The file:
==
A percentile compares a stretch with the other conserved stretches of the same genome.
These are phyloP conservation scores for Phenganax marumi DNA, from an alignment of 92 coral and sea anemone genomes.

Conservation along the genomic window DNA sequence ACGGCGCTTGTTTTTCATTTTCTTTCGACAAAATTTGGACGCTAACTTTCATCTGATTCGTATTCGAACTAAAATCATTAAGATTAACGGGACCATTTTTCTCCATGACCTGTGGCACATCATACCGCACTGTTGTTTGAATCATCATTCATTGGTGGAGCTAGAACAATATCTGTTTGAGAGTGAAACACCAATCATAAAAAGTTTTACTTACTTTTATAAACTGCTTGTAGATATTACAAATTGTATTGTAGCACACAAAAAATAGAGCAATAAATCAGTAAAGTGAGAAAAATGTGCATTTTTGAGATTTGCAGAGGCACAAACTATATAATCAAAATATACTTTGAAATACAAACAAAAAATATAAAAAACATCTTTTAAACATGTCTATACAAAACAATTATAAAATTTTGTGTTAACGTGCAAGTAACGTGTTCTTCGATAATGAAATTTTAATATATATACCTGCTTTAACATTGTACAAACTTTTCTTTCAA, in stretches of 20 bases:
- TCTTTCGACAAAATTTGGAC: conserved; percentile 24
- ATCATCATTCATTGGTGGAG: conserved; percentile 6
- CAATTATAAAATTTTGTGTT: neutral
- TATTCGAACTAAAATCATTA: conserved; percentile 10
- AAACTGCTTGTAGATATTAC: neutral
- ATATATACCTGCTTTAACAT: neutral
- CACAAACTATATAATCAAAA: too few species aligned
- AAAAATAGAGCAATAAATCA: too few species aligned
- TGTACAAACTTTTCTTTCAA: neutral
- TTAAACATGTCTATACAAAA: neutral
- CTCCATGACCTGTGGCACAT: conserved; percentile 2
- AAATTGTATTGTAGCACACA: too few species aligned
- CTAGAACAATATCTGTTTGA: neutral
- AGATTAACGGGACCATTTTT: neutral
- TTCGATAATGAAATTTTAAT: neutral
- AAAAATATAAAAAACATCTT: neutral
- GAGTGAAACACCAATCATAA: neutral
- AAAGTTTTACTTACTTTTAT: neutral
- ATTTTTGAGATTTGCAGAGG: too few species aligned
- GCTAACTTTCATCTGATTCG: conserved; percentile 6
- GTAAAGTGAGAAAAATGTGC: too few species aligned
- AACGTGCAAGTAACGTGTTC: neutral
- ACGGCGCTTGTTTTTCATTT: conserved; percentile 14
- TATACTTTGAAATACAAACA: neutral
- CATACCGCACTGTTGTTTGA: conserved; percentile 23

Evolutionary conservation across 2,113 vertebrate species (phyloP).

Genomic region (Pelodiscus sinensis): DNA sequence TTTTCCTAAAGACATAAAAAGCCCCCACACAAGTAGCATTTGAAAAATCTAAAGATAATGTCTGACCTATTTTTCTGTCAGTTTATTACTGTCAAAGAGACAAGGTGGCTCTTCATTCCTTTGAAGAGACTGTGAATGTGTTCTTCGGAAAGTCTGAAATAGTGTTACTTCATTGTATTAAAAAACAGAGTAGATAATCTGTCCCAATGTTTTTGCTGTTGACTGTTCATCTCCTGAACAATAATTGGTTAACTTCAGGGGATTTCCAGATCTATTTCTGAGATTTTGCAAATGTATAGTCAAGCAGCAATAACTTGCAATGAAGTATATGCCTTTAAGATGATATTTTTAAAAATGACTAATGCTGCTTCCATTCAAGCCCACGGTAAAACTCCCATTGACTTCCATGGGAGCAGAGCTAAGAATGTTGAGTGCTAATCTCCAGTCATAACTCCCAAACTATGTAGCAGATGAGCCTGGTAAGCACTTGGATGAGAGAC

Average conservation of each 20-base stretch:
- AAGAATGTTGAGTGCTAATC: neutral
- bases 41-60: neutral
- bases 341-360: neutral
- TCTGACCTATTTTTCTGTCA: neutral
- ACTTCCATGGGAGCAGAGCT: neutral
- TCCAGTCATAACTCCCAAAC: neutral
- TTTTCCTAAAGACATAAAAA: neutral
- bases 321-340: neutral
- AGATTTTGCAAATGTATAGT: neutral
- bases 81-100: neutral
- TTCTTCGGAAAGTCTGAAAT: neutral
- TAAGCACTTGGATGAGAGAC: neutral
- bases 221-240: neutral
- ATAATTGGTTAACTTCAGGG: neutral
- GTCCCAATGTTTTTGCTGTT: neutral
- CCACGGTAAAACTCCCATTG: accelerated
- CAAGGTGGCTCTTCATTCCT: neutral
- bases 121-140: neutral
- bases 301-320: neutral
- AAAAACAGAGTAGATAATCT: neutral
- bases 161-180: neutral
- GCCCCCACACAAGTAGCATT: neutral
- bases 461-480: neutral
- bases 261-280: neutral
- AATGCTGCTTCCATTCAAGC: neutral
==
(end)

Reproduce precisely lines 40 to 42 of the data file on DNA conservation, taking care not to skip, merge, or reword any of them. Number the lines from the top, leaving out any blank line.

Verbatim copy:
- AGATTTTGCAAATGTATAGT: neutral
- bases 81-100: neutral
- TTCTTCGGAAAGTCTGAAAT: neutral